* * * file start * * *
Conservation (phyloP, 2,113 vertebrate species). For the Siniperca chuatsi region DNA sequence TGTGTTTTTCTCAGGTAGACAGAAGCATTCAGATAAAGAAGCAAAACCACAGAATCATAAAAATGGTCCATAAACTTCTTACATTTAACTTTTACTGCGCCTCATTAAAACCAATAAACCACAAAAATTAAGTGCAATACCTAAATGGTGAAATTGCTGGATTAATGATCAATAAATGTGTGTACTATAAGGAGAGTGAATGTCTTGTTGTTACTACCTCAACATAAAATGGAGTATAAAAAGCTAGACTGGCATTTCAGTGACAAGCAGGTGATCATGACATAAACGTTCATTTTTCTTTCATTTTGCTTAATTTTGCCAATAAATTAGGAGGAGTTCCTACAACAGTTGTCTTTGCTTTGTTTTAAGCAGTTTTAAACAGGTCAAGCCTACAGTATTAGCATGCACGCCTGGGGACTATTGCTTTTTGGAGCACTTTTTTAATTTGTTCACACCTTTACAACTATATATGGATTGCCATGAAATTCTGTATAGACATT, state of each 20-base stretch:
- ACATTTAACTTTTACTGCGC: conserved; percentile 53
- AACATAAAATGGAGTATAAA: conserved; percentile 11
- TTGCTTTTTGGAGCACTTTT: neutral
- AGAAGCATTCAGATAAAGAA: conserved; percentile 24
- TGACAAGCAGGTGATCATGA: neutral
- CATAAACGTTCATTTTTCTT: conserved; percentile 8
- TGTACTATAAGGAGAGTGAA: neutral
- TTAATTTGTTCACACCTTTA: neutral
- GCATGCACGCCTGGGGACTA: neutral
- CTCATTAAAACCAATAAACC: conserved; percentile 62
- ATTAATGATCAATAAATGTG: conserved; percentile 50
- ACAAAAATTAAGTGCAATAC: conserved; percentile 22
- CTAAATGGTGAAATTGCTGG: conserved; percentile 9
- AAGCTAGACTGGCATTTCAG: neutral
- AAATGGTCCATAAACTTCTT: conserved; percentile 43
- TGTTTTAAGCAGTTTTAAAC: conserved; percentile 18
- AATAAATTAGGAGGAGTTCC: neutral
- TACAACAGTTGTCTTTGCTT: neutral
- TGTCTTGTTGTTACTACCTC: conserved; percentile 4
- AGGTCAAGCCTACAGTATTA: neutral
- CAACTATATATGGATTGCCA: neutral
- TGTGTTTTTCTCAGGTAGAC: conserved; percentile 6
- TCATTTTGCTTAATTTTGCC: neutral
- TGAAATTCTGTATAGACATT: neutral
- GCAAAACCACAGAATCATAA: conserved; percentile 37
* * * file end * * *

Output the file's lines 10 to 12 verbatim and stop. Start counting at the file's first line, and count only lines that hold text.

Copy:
- GCATGCACGCCTGGGGACTA: neutral
- CTCATTAAAACCAATAAACC: conserved; percentile 62
- ATTAATGATCAATAAATGTG: conserved; percentile 50